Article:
News Release

Study adds new sea cucumber species to the research toolbox

Peer-Reviewed Publication

Marine Biological Laboratory

Sea cucumber larva


Larva of the sea cucumber, Holothuria tubulosa, showing nuclei (cyan) and actin (magenta).

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Credit: Perillo et al, Front. Ecol. Evol. 2024

By Devon McPhee

WOODS HOLE, Mass. -- Scientists have a handful of standard research organisms, including fruit flies and mice, that they use to study the evolutionary development (evo-devo) of animal lineages over time. Yet the more research organisms they can study, the deeper our understanding of life and the more knowledge we have to advance biomedicine and ecological conservation.

Researchers at the Marine Biological Laboratory (MBL), Woods Hole, and the Stazione Zoologica Anton Dohrn (SZS) in Naples, Italy, have added to the evo-devo toolbox by establishing Holothuria tubulosa, a species of sea cucumber, as an experimental research organism. They published their protocols recently in Frontiers in Evolutionary Developmental Biology.

The sea cucumber, found abundantly in the Mediterranean Sea and the eastern Atlantic Ocean, is an echinoderm, a group of marine invertebrates that includes sea urchins, sea stars and sand dollars. Some species of echinoderms have been used as developmental models for over a century thanks to their low costs, high fecundity, optically clear larvae and, more recently, amenability to genetic studies.

“Echinoderms are the closest invertebrates to humans genetically, which means we have most of our genes in common. If we understand how those genes function in an echinoderm, than we also know how they function in humans,” said Margherita Perillo, a research scientist at MBL who led the study.

 “Sea cucumbers also have attributes and special skills — such as being deposit feeders, which cleans the ocean floor, and the ability to completely regenerate their whole body — that could be useful in conservation and biomedicine,” she said.

Protocol for producing embryonic cultures

The first step in establishing H. tubulosa as a research organism was to develop a protocol to efficiently produce embryonic cultures in a lab setting. Existing methods, including mimicking the animal’s natural breeding cycle and inducing the release of all the animal’s organs by evisceration (a behavior that sea cucumbers normally exhibit when threatened) were complicated, inefficient or both.

To overcome this, the team led by Rossella Annunziata (SZS) and Perillo pioneered a noninvasive technique to repeatedly harvest a small number of gametes (sperm and eggs) over a long period of time. The microsurgery involves a small incision near a sea cucumber’s reproductive organs, allowing for the retrieval of testes or ovaries. The incision heals quickly and gives researchers the ability to harvest every few days from the same animal.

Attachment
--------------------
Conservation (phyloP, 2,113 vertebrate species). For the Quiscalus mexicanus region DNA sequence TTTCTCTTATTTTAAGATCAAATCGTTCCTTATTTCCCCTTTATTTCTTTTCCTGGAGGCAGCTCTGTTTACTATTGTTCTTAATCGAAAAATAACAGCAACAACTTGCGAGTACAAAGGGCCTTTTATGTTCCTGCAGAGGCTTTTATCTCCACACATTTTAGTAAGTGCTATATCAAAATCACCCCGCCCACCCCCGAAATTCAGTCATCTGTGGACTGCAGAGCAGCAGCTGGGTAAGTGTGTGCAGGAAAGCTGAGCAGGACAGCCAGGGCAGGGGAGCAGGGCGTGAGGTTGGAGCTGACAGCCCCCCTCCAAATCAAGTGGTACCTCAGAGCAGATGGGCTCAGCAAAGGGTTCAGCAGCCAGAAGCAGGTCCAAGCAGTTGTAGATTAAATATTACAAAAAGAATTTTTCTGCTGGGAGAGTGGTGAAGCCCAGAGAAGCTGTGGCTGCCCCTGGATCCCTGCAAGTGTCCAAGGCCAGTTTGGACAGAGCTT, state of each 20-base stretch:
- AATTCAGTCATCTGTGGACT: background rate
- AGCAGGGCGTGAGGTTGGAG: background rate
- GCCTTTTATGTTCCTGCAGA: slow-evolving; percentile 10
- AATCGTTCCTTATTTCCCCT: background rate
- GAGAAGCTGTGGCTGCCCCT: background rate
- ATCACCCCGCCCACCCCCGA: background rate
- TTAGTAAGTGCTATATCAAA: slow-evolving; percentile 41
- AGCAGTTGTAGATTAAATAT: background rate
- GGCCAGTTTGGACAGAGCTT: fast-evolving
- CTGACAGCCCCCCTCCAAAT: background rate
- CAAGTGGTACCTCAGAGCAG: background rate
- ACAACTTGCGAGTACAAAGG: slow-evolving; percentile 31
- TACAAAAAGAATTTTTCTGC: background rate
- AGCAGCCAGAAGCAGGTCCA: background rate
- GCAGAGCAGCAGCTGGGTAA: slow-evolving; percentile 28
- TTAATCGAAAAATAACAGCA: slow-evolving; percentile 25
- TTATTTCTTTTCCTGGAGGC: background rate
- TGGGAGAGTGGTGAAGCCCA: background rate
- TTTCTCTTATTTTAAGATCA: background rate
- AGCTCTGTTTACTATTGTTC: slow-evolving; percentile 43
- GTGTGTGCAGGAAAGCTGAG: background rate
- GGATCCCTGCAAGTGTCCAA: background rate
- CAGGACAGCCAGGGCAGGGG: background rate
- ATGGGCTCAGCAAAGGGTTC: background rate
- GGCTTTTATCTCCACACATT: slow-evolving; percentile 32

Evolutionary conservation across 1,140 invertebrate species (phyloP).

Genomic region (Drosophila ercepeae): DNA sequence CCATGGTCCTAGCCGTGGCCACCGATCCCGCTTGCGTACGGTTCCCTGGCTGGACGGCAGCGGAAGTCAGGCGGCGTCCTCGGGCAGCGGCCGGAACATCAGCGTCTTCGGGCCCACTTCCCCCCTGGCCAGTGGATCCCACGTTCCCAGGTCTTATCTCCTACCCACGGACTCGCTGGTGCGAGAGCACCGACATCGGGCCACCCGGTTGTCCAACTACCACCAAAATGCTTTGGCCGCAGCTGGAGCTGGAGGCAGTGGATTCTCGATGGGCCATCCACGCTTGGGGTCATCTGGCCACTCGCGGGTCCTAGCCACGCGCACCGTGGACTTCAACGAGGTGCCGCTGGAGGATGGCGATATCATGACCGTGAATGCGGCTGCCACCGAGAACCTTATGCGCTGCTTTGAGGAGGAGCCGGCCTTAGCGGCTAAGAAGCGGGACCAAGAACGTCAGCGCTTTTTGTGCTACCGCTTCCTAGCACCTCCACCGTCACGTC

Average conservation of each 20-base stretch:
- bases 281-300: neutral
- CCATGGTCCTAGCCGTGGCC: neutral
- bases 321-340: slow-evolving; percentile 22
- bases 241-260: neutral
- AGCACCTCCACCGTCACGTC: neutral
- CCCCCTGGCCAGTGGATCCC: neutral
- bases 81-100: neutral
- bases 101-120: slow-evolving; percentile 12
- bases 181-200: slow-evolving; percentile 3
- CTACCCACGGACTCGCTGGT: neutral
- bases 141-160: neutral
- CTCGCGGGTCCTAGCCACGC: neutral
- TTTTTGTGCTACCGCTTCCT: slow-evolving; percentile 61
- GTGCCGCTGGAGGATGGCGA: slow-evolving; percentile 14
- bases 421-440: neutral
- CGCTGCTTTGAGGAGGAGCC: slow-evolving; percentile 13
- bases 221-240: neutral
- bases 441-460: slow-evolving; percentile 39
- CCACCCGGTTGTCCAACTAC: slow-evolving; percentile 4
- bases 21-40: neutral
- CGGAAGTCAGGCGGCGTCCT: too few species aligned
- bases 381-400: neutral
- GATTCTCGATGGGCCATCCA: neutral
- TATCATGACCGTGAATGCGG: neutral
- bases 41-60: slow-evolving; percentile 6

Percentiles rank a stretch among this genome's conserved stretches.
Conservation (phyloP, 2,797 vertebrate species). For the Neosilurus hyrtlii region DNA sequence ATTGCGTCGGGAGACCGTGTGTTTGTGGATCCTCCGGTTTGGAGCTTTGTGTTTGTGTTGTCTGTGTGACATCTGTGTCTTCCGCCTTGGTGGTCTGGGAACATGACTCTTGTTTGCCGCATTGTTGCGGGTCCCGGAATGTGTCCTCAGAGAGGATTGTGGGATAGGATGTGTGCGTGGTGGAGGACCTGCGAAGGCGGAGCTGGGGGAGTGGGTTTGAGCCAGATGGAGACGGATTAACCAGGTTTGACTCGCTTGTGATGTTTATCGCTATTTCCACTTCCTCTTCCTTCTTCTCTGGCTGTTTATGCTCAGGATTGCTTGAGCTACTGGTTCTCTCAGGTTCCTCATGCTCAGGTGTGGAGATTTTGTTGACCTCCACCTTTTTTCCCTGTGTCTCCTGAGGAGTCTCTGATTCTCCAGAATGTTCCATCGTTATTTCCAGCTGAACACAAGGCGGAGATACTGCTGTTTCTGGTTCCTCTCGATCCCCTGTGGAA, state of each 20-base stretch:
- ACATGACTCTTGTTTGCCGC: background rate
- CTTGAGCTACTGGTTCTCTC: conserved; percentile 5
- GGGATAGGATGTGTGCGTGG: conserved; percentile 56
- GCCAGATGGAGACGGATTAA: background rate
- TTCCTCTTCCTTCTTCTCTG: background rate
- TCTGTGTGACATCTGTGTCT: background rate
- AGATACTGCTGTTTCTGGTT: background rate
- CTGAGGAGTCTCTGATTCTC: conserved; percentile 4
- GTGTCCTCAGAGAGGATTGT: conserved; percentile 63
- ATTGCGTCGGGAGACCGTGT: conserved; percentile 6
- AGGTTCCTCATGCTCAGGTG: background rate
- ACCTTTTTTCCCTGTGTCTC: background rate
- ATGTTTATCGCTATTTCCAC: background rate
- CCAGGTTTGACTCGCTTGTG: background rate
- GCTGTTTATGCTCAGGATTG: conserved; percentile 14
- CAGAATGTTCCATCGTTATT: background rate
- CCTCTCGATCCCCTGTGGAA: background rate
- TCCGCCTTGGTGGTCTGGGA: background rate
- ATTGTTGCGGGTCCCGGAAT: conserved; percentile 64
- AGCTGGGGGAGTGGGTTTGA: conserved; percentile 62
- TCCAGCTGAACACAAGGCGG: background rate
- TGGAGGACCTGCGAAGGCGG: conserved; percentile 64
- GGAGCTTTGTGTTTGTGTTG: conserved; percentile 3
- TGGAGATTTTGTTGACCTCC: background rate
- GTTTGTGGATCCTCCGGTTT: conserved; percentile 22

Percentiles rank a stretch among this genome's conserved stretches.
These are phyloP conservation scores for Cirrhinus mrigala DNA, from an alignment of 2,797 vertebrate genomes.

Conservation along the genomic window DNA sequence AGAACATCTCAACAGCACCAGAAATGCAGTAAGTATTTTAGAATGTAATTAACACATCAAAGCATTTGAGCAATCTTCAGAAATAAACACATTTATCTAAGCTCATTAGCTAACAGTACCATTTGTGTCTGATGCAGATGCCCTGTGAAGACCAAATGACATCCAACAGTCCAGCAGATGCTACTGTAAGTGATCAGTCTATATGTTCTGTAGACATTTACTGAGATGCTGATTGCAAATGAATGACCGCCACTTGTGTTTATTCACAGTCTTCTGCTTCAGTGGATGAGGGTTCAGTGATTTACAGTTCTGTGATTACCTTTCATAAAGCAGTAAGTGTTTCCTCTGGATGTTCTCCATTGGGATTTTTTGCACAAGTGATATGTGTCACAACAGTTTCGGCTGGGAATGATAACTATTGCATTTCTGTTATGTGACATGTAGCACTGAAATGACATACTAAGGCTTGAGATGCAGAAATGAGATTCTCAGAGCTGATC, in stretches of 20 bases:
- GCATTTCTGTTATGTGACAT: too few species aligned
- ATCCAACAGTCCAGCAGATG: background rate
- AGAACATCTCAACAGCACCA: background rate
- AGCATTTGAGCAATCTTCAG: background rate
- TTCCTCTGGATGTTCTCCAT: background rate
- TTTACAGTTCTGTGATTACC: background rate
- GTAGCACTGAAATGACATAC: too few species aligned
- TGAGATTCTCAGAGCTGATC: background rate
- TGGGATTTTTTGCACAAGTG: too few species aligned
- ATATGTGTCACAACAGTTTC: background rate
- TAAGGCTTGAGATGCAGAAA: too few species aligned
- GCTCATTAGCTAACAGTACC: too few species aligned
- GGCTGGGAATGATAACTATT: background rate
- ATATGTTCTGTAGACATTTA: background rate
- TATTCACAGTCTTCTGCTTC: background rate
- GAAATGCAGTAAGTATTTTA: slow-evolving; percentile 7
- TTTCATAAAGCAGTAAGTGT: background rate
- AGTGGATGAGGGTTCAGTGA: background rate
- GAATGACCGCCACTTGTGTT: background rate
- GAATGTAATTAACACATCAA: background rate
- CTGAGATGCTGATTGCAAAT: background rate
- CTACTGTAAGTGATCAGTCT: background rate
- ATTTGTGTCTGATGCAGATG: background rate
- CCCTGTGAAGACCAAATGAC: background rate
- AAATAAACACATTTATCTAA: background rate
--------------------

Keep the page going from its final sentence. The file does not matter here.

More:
Since eggs retrieved using this technique have not reached maturation and cannot be fertilized, the researchers next expose the harvested ovaries to a synthetic peptide – Thioredoxin-2 peptide, known to work in another species – to make them receptive to sperm. They then grow the fertilized egg in a culture, where it reaches the metamorphosis stage in about eight weeks.

“Our protocol removes a major bottleneck that has kept H. tubulosa from being used as a research organism and opens the door for more scientists to use it,” Perillo said.

Building on a strong foundation

The team next used high-resolution microscopy coupled with immunohistochemistry to document the development of the larvae, with a focus on its unique structures. Their detailed description will serve as a foundation for future studies that aim to use genetic manipulations to functionally dissect development in H. tubulosa.

Additionally, they provided an example of how scientists can use echinoderm larvae to study the diversification of anatomical structures in closely related organisms. In this case, they used serotonin immunostaining to show how the location of serotonin neurons differed between types of echinoderms. Why and how this diversification occurs is an open question in evolutionary development biology.

Perillo received an Emerging Research Organisms grants from the Society of Developmental Biology to support her work and to continue her study of H. tubulosa.

“The sea cucumber is a fascinating animal and the better we understand it, the more value it has as a research organism,” said Perillo. “My plan now is to develop genetic tools to help further characterize it as an emerging comparison model in evo-devo. At the same time, this collaborative work laid the foundation to establish a new sea cucumber species here at the MBL”

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